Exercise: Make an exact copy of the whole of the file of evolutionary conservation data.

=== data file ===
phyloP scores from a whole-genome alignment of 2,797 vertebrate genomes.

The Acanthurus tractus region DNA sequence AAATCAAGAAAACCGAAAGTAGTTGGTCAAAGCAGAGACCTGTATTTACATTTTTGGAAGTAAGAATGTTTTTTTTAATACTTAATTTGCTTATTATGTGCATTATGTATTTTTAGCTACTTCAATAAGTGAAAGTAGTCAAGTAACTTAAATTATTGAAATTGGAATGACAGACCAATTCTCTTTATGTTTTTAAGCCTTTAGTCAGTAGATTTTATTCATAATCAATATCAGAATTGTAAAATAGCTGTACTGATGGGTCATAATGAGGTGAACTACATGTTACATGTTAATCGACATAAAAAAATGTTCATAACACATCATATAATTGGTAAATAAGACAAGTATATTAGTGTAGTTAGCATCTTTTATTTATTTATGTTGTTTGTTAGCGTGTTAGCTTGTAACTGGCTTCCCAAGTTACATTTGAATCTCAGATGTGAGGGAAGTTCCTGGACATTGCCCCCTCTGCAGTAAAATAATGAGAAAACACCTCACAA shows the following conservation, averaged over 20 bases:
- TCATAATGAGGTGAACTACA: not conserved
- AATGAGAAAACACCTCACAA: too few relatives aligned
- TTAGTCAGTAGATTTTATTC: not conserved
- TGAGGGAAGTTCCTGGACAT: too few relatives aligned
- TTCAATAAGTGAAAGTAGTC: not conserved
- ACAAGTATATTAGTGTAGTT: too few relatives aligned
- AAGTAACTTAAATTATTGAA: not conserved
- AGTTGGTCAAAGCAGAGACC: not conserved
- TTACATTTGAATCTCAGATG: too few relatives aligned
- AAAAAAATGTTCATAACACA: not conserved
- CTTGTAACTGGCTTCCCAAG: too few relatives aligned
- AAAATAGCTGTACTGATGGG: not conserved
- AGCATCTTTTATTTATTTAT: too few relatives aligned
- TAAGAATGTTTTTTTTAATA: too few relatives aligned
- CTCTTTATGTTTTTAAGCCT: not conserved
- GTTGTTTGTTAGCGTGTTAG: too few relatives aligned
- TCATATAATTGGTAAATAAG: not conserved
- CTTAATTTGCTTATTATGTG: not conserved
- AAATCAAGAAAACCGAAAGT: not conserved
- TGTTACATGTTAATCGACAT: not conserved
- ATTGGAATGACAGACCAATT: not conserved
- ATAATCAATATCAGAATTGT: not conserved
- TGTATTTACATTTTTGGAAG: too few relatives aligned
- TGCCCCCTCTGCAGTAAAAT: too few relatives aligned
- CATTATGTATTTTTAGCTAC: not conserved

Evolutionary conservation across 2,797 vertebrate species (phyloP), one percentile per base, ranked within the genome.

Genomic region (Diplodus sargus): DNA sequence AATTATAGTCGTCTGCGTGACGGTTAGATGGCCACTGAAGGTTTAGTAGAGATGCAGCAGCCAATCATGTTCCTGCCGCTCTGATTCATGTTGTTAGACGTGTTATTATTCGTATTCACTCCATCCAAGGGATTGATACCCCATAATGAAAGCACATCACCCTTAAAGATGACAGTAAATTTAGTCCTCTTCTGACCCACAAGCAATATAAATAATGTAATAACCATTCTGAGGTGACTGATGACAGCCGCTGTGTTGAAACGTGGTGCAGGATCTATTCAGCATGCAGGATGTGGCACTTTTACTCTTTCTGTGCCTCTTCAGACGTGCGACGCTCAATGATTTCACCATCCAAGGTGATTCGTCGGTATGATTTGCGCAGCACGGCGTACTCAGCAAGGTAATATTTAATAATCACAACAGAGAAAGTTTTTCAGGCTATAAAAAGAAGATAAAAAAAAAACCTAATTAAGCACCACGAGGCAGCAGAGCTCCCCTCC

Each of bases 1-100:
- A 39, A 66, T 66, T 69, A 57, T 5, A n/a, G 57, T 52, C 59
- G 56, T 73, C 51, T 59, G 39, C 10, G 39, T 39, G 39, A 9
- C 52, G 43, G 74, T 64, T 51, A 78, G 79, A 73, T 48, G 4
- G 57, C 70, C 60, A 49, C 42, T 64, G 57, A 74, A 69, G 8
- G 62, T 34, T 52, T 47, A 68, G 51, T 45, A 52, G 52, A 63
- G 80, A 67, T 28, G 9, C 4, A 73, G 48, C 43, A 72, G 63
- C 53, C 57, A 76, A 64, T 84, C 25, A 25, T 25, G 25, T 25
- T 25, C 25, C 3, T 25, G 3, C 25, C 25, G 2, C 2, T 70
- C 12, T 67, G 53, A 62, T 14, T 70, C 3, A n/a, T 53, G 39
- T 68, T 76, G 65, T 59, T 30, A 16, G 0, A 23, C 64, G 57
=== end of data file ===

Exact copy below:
phyloP scores from a whole-genome alignment of 2,797 vertebrate genomes.

The Acanthurus tractus region DNA sequence AAATCAAGAAAACCGAAAGTAGTTGGTCAAAGCAGAGACCTGTATTTACATTTTTGGAAGTAAGAATGTTTTTTTTAATACTTAATTTGCTTATTATGTGCATTATGTATTTTTAGCTACTTCAATAAGTGAAAGTAGTCAAGTAACTTAAATTATTGAAATTGGAATGACAGACCAATTCTCTTTATGTTTTTAAGCCTTTAGTCAGTAGATTTTATTCATAATCAATATCAGAATTGTAAAATAGCTGTACTGATGGGTCATAATGAGGTGAACTACATGTTACATGTTAATCGACATAAAAAAATGTTCATAACACATCATATAATTGGTAAATAAGACAAGTATATTAGTGTAGTTAGCATCTTTTATTTATTTATGTTGTTTGTTAGCGTGTTAGCTTGTAACTGGCTTCCCAAGTTACATTTGAATCTCAGATGTGAGGGAAGTTCCTGGACATTGCCCCCTCTGCAGTAAAATAATGAGAAAACACCTCACAA shows the following conservation, averaged over 20 bases:
- TCATAATGAGGTGAACTACA: not conserved
- AATGAGAAAACACCTCACAA: too few relatives aligned
- TTAGTCAGTAGATTTTATTC: not conserved
- TGAGGGAAGTTCCTGGACAT: too few relatives aligned
- TTCAATAAGTGAAAGTAGTC: not conserved
- ACAAGTATATTAGTGTAGTT: too few relatives aligned
- AAGTAACTTAAATTATTGAA: not conserved
- AGTTGGTCAAAGCAGAGACC: not conserved
- TTACATTTGAATCTCAGATG: too few relatives aligned
- AAAAAAATGTTCATAACACA: not conserved
- CTTGTAACTGGCTTCCCAAG: too few relatives aligned
- AAAATAGCTGTACTGATGGG: not conserved
- AGCATCTTTTATTTATTTAT: too few relatives aligned
- TAAGAATGTTTTTTTTAATA: too few relatives aligned
- CTCTTTATGTTTTTAAGCCT: not conserved
- GTTGTTTGTTAGCGTGTTAG: too few relatives aligned
- TCATATAATTGGTAAATAAG: not conserved
- CTTAATTTGCTTATTATGTG: not conserved
- AAATCAAGAAAACCGAAAGT: not conserved
- TGTTACATGTTAATCGACAT: not conserved
- ATTGGAATGACAGACCAATT: not conserved
- ATAATCAATATCAGAATTGT: not conserved
- TGTATTTACATTTTTGGAAG: too few relatives aligned
- TGCCCCCTCTGCAGTAAAAT: too few relatives aligned
- CATTATGTATTTTTAGCTAC: not conserved

Evolutionary conservation across 2,797 vertebrate species (phyloP), one percentile per base, ranked within the genome.

Genomic region (Diplodus sargus): DNA sequence AATTATAGTCGTCTGCGTGACGGTTAGATGGCCACTGAAGGTTTAGTAGAGATGCAGCAGCCAATCATGTTCCTGCCGCTCTGATTCATGTTGTTAGACGTGTTATTATTCGTATTCACTCCATCCAAGGGATTGATACCCCATAATGAAAGCACATCACCCTTAAAGATGACAGTAAATTTAGTCCTCTTCTGACCCACAAGCAATATAAATAATGTAATAACCATTCTGAGGTGACTGATGACAGCCGCTGTGTTGAAACGTGGTGCAGGATCTATTCAGCATGCAGGATGTGGCACTTTTACTCTTTCTGTGCCTCTTCAGACGTGCGACGCTCAATGATTTCACCATCCAAGGTGATTCGTCGGTATGATTTGCGCAGCACGGCGTACTCAGCAAGGTAATATTTAATAATCACAACAGAGAAAGTTTTTCAGGCTATAAAAAGAAGATAAAAAAAAAACCTAATTAAGCACCACGAGGCAGCAGAGCTCCCCTCC

Each of bases 1-100:
- A 39, A 66, T 66, T 69, A 57, T 5, A n/a, G 57, T 52, C 59
- G 56, T 73, C 51, T 59, G 39, C 10, G 39, T 39, G 39, A 9
- C 52, G 43, G 74, T 64, T 51, A 78, G 79, A 73, T 48, G 4
- G 57, C 70, C 60, A 49, C 42, T 64, G 57, A 74, A 69, G 8
- G 62, T 34, T 52, T 47, A 68, G 51, T 45, A 52, G 52, A 63
- G 80, A 67, T 28, G 9, C 4, A 73, G 48, C 43, A 72, G 63
- C 53, C 57, A 76, A 64, T 84, C 25, A 25, T 25, G 25, T 25
- T 25, C 25, C 3, T 25, G 3, C 25, C 25, G 2, C 2, T 70
- C 12, T 67, G 53, A 62, T 14, T 70, C 3, A n/a, T 53, G 39
- T 68, T 76, G 65, T 59, T 30, A 16, G 0, A 23, C 64, G 57